In-brief: An article in a publication for corporate legal counsel puts companies on notice about the risks of Internet of Things technologies, citing recent guidance from the FTC.
The security risks attendant with adoption of Internet of Things technologies have so far been a matter of conjecture, more than anything else. But a recent article in a publication for corporate legal counsel suggests that IoT insecurity is getting board-room visibility.
The article, in the July issue of Today’s General Counsel, puts corporate legal counsel on notice about the risks of Internet of Things technologies, citing recent guidance from the FTC and urging companies to develop processes and methods for insuring the security of connected product.
Authors Douglas Fleming and James Wendell advise corporate counsel at firms developing connected technologies to take careful note of the FTC’s January report, The Internet of Things: Privacy and Security in a Connected World. Specifically, the authors advocating for the adoption of secure design methodologies and robust security testing.
“Because the FTC has taken an active role in policing privacy and data security issues, the staff report serves as an important starting pont for IoT developers looking to implement privacy and security best practices,” they write.
Chief among the “to-dos” identified in the FTC report is to put security and privacy concerns front and center in any IoT project, the authors say. Small companies may be able to do that with just a single person tasked with privacy and security issues. Larger development shops may need an entire group responsible for overseeing security and privacy related to a project. The goal is to foster dialog and cooperation between developers and security and privacy experts.
“Building security into an organizational structure not only creates accountability, it will help foster the type of deliberate thought the FTC wants IoT developers to devote to privacy and security issues,” the two say.
The two also suggest that legal counsel be involved early on in the product development cycle to “head off” problems that may occur, especially in areas of privacy protection and security risk assessment.
IoT makers should consider the risks of copious data collection and retention and look for ways to minimize those practices – and hence the longterm risks posed by the IoT technology.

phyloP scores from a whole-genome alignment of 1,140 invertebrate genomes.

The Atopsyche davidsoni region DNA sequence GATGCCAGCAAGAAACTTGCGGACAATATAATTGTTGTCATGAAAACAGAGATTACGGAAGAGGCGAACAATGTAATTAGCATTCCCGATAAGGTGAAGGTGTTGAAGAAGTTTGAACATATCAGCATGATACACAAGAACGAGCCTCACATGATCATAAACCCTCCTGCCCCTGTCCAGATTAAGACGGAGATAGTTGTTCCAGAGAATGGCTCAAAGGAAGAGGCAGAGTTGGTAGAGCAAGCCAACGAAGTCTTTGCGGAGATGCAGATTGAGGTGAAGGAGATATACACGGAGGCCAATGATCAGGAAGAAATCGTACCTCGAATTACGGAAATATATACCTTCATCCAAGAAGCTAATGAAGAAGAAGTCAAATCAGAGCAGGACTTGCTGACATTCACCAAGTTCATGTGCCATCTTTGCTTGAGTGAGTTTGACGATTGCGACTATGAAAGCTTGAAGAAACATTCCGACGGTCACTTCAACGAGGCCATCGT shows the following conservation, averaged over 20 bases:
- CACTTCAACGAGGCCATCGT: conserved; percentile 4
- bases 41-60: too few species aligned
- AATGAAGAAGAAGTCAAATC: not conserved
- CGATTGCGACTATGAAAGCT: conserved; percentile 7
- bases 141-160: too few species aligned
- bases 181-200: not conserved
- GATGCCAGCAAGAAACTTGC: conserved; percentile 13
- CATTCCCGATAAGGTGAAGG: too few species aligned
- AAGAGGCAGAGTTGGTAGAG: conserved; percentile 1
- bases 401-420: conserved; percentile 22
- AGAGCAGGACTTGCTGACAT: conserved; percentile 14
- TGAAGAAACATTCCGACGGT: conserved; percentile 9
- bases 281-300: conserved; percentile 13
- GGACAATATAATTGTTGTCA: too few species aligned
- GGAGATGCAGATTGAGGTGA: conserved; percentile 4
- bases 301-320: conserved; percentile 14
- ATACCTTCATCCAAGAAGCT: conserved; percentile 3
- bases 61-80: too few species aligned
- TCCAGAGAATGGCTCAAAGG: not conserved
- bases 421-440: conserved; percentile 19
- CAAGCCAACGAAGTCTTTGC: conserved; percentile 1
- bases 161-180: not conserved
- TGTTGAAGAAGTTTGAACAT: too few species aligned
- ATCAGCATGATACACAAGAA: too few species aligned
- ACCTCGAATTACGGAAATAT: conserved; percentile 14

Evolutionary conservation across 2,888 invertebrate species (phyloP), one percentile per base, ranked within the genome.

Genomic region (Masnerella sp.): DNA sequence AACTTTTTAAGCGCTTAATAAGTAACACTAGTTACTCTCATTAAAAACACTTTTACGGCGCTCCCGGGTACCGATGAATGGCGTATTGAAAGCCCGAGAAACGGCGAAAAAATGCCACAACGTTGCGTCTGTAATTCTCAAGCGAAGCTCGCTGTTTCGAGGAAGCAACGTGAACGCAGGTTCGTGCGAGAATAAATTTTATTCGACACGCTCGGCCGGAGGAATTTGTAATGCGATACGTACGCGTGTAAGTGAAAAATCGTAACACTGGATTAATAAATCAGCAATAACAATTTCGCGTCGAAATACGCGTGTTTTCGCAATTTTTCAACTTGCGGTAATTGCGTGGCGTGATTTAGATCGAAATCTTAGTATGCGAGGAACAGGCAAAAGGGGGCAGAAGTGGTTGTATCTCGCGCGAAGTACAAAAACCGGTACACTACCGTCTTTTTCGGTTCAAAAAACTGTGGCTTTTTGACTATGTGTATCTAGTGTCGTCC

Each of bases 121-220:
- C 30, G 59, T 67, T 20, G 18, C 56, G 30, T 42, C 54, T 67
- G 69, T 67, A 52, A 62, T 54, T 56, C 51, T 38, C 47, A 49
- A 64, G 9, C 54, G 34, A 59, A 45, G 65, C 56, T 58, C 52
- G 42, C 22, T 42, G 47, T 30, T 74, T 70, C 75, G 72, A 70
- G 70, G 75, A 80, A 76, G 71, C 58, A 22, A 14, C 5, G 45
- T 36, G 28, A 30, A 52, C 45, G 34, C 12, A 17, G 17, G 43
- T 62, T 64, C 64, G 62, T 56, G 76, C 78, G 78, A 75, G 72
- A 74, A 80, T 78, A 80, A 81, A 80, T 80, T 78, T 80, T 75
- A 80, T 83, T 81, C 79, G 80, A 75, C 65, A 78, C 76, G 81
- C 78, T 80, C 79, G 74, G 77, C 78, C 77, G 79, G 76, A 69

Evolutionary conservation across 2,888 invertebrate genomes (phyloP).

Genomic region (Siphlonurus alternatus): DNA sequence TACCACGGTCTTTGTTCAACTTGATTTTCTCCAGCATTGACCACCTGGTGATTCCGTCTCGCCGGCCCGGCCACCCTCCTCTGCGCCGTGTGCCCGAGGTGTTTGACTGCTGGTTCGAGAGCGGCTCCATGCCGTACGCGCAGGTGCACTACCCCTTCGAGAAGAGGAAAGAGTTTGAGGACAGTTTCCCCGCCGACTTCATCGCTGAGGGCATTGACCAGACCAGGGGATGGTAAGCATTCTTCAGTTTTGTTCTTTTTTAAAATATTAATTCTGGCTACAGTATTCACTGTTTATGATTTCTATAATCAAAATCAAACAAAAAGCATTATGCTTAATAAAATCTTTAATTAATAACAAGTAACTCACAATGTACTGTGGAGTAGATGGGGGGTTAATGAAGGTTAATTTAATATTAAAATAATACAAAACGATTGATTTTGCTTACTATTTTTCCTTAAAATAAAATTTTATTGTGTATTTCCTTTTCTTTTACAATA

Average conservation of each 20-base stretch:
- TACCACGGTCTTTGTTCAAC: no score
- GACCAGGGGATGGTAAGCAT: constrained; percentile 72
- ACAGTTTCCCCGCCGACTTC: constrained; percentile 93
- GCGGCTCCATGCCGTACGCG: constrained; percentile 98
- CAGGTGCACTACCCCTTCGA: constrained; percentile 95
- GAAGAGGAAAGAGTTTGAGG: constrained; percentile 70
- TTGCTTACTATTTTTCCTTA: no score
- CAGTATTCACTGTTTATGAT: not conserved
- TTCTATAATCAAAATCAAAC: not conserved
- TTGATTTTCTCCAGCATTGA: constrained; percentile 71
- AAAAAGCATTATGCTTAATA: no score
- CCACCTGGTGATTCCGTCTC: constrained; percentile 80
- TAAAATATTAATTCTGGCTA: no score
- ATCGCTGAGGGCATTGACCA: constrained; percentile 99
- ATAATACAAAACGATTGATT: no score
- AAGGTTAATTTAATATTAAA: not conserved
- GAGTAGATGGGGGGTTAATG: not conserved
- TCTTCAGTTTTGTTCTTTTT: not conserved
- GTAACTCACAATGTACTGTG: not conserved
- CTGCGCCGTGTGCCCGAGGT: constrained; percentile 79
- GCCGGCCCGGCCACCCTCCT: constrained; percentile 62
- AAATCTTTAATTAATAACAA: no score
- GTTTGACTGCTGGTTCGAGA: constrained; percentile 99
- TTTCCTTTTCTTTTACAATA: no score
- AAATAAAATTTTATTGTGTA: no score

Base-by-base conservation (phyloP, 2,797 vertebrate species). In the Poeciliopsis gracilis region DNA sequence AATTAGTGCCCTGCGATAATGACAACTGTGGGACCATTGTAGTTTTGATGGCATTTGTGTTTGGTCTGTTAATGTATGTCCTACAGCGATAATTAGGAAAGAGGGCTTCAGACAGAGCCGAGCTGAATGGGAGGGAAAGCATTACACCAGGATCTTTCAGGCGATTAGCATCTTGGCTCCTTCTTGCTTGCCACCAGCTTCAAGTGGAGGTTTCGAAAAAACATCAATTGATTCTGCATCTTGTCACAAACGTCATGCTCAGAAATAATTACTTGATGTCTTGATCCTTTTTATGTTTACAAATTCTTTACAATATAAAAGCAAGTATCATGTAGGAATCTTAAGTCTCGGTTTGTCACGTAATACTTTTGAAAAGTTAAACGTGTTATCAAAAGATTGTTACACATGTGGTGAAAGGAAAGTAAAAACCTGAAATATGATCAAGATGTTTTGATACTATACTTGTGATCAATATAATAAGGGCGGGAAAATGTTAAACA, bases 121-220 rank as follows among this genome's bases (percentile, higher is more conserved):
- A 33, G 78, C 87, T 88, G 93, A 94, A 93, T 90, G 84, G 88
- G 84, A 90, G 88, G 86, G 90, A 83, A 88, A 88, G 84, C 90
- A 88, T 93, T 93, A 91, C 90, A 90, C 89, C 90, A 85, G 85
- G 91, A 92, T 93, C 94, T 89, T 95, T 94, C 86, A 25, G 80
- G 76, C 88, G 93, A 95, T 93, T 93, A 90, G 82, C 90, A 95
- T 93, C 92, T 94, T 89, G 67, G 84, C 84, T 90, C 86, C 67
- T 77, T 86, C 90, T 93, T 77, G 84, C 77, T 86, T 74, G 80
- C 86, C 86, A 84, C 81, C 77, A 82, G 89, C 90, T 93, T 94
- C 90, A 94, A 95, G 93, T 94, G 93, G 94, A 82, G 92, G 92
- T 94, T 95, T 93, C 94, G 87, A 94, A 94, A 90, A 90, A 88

On the issue of security assessments and testing, Fleming and Wendell note that the FTC report suggests the Commission is unlikely to go easy on companies that fail to take adequate measures to test product security prior to release.
Companies need carefully structured security testing of their IoT technology prior to release. Beyond that, companies need to “consider the extent to which they will continue to monitor a product’s security after launch.” The FTC report makes clear that the Commission expects companies to “continuously monitor their products and to patch known vulnerabilities.” Companies developing IoT technology should “consider these issues early in the product development cycle to determine whether elements of the product’s design will make implementation of this best practice feasible or affordable,” the authors note.
The article echoes recommendations put forth in guidelines by The Online Trust Association, which called on IoT manufacturers to enshrine privacy protections and security features in their products, and to think about “sustainability” – or long-term management of IoT technologies.
In July, legislation was also put forward in Washington D.C. by Senators Ed Markey (D-MA) and Richard Blumenthal (D-Conn) that would direct the National Highway Traffic Safety Administration (NHTSA) and the Federal Trade Commission (FTC) to establish federal standards to secure our cars and protect drivers’ privacy. The Security and Privacy in Your Car (SPY Car) Act would also establish a rating system to inform consumers about how well the vehicle protects drivers’ security and privacy beyond those minimum standards.